That's one way to do it

This pilot fish gets a job in Canada doing customer service for a U.S. technology company.

"As customer service, we had no access to the source code if we found problems in the company code," says fish. "All we could do was write up a report and submit it to the head office for fixing.

"We didn't like to go through the effort to do this -- though we did it anyway -- because experience had taught us that bug reports rarely got fixed in a timely manner if at all. The usual excuse was that 'there's something more important to fix.' And if they did fix it, usually no one told us.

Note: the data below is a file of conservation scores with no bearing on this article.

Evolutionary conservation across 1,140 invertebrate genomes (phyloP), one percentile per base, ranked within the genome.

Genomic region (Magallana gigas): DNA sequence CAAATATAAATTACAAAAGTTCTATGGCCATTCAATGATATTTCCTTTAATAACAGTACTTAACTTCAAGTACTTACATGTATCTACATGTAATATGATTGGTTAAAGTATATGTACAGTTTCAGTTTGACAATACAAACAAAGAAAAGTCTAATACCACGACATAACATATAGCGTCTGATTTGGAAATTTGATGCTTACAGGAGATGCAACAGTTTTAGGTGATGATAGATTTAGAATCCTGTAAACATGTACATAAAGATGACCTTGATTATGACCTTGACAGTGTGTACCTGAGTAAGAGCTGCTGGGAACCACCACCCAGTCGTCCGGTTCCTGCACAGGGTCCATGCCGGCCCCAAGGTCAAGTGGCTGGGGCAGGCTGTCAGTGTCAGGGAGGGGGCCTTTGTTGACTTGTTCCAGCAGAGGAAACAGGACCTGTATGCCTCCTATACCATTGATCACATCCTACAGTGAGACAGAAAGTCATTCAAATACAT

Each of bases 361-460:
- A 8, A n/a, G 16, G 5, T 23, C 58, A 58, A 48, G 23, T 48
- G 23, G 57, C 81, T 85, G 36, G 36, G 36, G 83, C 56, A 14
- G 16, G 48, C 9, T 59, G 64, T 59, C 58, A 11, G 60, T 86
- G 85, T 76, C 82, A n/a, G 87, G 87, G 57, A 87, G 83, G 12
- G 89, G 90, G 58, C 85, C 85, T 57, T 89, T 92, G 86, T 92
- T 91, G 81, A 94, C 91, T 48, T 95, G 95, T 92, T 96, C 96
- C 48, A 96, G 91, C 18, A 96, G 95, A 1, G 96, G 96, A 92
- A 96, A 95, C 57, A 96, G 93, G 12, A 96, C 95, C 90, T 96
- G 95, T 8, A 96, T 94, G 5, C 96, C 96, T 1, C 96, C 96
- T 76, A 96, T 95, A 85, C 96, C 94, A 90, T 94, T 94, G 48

"After working in Canada for two years, there was an opening in the head office for which my talents were a perfect fit. I was offered the job and moved to the U.S. After a few months of training, they give me a stack of bug reports to work on.

"The one on the top looked oddly familiar. It was the bug report I had submitted years before.

"I fixed the bug myself in short order -- and then called my old office to tell them it was fixed."

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Copyright © 2010 IDG Communications, Inc.

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